zoodoc

Follow Dr. Fred in his work at the zoo

Sunday, April 30, 2006

Velvet/antler amputation
































Here are the images from the elk, which had broken its imature antler, also known as velvet.

Wednesday, April 26, 2006

Ferret quarantine exam


2 female, a few weeks old, ferrets had no abnormalities. Performed: rectal swab and blood collection (CBC, Chem, Heart worm).

Elk, antlers


The elk antlers to be treated tomorrow, as they are growing toward the orbit!

Wallaroo, quarantine exam





















Performed:
1. examination: observation, palpation
2. radiographs: whole body, especially jaw for detail
3. blood: CBC, Chemistry
4. rectal swab

Findings & treatment
1. left torn/bent off (=avulsed) toe nail :
a. removed by tearing it off, clipped, cleaned, left open,
b. cultured fluid from wound,
c. antibiotic (enrofloxacin inj, s.i.d., continued with trimethoprim sulfadiazine),
d. anti-inflammatory : metacam
2. enlarged cardiac silhouette :

Boa, lethargy and mass examination














History: slightly week, partly paralyzed, mass
Finding: 28cm from head there is spinal osteomyelitis, and a rotated rib has lead to an indention. No mass
Tx: vit B to stimulate appetite, flagyl for potential flagellates. Prognosis: disease is not curable. Should eventually be euthanised. Not to be adopted.

On my few days off…..





















































I try to see the rest of the city and its surroundings! So I got sunburned for the first time last weekend at the beach! These local fishing vessels is were a few Norwegians have become large men!

Axolatls, quarantine examination



































Procedure:
1. radiographs: the least amount of water gives the best image as their body density is similar to that of water.
2. observation: microscopic evaluation of their exterior.

Ocelat, endoscopic, ultrasound examination, specialist ER clinic visit










































Endoscopic findings:
1. gastro-esophageal iatrogenic intusseception
2. stomach and colon are fine
Ultrasound findings
1. slightly enlarged liver: portal vein: normal bl.pres
2. slightly enlarged mesogastric lymphnodes : ca. 4mm
3. abdominal fluid : aspirated sample was colored weak yellow
4. GI: normal

Monday, April 10, 2006































































This weekend off became completely different than planned, as one of the zoos elephants was to be inseminated. To entire procedure turned out to be a longer than expected as the follicle ovulated almost a day later than expected, and there are only 3 elephant bulls in the US (1 in Canada) that have the ability to serve as sperm donors. So in order to accomplish this, an expert (sperm collector) from Florida was flown in, along with 2 German reproductive specialists. All seemed well until our first problem came up: the Department had sent as the wrong permit. They had allowed us to bring sperm from the wrong specie, from a large sea mammal. All thanks due to government cut backs. Maybe they (the government) can wait, but the follicle certainly will not. Then the sample from the first backup bull in the US couldn’t arrive back in time. The third bull delivered some OK samples, but the swimmers kept dieing in transport. So until the elephant is checked by ultrasound in a few months time, who knows how successful this procedure became.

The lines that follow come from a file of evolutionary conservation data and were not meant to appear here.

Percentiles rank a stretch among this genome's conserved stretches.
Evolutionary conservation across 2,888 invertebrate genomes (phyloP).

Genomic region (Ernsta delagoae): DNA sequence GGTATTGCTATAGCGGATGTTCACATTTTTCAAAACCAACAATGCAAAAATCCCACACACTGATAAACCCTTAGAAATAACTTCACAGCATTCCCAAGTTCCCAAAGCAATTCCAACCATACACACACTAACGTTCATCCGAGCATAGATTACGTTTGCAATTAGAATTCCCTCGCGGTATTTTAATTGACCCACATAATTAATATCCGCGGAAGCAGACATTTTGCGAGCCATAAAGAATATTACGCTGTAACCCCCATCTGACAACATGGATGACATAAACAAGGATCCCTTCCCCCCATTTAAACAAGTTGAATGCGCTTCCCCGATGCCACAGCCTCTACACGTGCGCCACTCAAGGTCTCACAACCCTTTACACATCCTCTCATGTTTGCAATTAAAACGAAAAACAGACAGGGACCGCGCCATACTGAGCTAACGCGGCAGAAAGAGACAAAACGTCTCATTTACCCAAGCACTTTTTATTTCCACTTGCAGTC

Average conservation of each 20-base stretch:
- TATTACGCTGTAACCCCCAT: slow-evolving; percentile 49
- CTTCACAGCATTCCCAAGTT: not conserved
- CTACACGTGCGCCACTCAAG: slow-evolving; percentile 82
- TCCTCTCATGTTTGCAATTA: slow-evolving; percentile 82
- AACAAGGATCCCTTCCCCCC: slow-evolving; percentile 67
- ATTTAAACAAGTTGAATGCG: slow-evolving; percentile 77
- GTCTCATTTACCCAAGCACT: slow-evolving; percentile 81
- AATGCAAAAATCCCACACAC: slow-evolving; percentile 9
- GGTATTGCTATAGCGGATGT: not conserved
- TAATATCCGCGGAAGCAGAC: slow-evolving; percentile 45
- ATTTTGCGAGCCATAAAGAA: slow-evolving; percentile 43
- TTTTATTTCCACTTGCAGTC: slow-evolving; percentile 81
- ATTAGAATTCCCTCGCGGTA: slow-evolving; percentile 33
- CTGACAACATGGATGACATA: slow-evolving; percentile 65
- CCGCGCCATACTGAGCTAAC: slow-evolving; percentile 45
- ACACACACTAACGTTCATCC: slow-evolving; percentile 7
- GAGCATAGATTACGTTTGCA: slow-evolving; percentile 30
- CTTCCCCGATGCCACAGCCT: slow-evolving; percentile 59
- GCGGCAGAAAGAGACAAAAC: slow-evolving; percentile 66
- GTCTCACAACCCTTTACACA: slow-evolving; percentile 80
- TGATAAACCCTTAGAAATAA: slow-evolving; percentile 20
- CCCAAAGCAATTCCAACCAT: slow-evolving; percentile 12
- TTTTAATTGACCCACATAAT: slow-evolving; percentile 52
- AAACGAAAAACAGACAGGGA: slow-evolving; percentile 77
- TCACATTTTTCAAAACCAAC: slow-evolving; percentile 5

So all in all, I got to go on a roadtrip t to see the sperm collection, and I got to see plenty of insemination procedures here at the zoo. Elephants are wonderful large animals, but their gestation period is the longest of all animals, 22 months. In return, they are over 10 feet tall, and weigh from 8000 -13000 pounds. (female is smaller). I can show the complete picture series of everything later, as this would take way to much space on this site.

Monday, April 03, 2006

Thrush, nematode














Heres the end of the nematode I found in the birds cecum!

Cattle, Lice (bovicola bovis)




I have now learned how hard it can be to get rid of lice. This was me before the job was done. 3 hours later, the barn was clean, and I wasn't!

Black headed laughing thrush, necropsy







4
























































4 of the 5 Black Throated Laughing Thrushes have died due tonematode infections. They die within 6 hours of any clinical signs. We have tried all sorts of treatment once they have been caught, but this takes time as they have a super-sized aviary.

Patas Monkey, ocular, micro surgery















































One of our monkeys had her left ocular lens emulsified and aspirated. A veterinarian ophthalmologist did the procedure.
Complete radiographs were taken before the 20minute procedure was performed, to make sure there were no thoracic alterations that would decrease the importance of the ocular disease.

Hippo, skin, wound/abscess, visual examination




























There are now two hippos with skin lesions. There placement, size, and stage differ. See images for visual impression. There are also systemic signs: decreased appetite and depression according to the keepers.
A skin flake was collected for analysis. More research has to be done, so until more is known, we are attempting to give them amoxicillin by oral bolus. As this isn't always successful, we are also ordering a liquid solution. The difficulty is making the proper flavor, and making them drink/eat 600ml each day. This isn’t easy. If you were a hippo, would you eat 3 tennis balls coated with some fruit flavor, knowing that the rest tastes bad?

River otter, health exam

I assisted a sea otter’s health exam. They have scent glands on their distal hindlimbs!